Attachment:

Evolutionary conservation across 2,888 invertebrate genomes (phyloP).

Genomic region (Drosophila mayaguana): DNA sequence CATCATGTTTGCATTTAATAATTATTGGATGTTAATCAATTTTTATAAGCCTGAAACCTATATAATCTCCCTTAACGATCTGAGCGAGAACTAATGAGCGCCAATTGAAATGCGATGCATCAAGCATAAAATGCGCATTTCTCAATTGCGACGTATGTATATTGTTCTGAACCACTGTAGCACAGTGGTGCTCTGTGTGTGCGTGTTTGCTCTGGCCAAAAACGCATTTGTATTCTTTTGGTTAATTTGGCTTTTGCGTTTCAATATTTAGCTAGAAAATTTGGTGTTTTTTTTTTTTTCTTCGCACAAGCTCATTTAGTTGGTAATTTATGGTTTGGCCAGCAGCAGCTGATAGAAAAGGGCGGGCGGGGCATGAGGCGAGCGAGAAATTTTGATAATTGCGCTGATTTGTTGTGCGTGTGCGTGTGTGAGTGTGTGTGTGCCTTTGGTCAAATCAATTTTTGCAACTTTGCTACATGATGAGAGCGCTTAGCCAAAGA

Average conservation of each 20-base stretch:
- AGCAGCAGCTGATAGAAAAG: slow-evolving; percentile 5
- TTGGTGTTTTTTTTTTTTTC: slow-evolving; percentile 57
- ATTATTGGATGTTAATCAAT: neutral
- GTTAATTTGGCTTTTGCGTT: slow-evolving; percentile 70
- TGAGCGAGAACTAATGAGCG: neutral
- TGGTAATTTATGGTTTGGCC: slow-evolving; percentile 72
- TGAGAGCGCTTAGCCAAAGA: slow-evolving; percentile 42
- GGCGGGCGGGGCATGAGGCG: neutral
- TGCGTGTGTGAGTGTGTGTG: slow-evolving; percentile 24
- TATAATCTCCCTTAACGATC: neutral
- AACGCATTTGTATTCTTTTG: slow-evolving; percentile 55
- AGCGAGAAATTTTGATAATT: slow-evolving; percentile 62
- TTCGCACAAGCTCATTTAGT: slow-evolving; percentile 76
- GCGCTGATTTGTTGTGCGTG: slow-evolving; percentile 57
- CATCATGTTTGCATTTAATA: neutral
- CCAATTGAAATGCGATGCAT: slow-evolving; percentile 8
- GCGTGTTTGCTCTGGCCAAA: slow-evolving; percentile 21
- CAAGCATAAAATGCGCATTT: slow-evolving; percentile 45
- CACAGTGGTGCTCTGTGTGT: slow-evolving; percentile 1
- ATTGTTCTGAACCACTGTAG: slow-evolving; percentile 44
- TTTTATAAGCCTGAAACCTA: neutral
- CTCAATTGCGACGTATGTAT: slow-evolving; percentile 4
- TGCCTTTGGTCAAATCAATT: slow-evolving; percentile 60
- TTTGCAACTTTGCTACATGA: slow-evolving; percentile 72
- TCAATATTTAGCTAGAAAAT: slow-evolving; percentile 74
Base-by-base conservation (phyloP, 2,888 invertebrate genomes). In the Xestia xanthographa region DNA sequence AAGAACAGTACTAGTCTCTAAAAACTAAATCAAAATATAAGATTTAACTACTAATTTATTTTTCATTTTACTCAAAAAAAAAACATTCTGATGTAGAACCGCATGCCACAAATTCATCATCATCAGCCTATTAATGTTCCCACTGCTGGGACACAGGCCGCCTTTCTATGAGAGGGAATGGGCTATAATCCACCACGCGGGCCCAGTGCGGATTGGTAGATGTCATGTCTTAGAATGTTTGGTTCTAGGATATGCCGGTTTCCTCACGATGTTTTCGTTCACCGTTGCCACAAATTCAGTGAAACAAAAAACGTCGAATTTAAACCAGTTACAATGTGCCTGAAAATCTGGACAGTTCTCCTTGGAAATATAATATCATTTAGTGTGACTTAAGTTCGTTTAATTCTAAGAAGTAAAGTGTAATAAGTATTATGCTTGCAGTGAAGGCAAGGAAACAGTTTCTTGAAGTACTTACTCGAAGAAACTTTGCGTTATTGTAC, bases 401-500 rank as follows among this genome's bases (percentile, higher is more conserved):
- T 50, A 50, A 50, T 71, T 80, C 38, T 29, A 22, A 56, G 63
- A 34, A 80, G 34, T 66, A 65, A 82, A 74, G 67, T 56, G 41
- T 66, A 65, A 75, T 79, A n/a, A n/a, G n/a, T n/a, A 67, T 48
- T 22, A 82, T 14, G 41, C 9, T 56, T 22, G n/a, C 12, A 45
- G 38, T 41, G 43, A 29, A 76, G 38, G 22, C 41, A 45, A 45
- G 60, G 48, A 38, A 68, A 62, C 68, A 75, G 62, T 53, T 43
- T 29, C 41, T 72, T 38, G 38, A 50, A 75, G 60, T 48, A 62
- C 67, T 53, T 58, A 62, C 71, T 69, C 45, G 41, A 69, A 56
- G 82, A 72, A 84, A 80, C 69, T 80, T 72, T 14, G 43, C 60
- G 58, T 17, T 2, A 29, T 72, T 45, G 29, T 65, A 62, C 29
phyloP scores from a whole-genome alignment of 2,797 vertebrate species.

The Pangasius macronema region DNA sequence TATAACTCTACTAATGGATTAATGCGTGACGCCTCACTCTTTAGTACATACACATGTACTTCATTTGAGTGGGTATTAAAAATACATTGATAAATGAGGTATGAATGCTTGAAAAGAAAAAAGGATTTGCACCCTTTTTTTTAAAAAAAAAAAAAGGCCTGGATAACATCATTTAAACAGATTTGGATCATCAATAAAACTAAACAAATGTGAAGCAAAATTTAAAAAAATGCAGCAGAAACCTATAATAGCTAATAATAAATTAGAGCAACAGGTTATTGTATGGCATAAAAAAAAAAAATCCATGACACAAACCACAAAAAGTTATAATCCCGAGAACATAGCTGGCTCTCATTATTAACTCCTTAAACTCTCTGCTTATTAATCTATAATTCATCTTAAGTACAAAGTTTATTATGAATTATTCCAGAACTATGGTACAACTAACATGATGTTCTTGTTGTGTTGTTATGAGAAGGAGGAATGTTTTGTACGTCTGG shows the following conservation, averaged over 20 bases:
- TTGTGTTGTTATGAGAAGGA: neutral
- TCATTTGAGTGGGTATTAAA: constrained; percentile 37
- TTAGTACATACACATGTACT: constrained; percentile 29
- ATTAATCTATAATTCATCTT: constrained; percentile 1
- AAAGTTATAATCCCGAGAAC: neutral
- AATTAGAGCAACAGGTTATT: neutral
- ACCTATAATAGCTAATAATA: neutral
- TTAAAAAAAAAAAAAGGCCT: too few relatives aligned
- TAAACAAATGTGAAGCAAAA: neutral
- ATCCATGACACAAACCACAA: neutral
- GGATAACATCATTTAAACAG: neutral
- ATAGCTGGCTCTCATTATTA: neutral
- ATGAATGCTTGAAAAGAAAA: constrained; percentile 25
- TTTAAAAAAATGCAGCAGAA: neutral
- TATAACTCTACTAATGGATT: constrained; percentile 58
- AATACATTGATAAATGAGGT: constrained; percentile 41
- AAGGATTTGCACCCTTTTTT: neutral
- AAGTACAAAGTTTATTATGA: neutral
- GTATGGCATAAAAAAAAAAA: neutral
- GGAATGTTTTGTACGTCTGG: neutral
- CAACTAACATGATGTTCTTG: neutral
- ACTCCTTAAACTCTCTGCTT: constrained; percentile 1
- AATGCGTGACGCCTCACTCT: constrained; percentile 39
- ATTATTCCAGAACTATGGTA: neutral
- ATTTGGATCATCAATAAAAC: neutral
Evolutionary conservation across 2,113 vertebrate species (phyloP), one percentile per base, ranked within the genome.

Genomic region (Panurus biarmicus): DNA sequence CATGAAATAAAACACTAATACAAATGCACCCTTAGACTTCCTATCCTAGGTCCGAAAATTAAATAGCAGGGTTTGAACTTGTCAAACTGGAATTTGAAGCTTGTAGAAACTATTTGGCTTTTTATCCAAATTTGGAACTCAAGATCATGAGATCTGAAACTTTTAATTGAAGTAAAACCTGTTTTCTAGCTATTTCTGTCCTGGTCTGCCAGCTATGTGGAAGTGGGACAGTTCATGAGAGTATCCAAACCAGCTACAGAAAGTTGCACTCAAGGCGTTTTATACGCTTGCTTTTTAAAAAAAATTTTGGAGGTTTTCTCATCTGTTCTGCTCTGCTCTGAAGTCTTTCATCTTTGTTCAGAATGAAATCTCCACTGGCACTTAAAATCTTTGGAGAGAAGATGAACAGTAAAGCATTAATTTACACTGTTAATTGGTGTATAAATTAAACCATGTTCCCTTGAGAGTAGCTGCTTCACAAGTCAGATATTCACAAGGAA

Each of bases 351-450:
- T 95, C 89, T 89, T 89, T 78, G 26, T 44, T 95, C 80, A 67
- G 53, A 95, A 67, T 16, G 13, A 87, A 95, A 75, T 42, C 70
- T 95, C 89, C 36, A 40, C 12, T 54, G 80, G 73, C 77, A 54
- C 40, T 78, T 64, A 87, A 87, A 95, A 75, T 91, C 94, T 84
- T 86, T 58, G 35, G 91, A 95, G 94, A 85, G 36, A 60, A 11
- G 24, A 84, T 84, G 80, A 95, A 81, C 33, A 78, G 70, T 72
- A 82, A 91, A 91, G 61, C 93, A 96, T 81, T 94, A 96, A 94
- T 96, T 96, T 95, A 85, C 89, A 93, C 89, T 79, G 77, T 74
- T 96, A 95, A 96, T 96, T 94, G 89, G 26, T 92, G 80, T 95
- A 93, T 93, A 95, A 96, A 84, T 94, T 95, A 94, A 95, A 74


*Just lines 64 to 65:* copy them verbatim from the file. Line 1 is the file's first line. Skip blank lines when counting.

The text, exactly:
- AATGCGTGACGCCTCACTCT: constrained; percentile 39
- ATTATTCCAGAACTATGGTA: neutral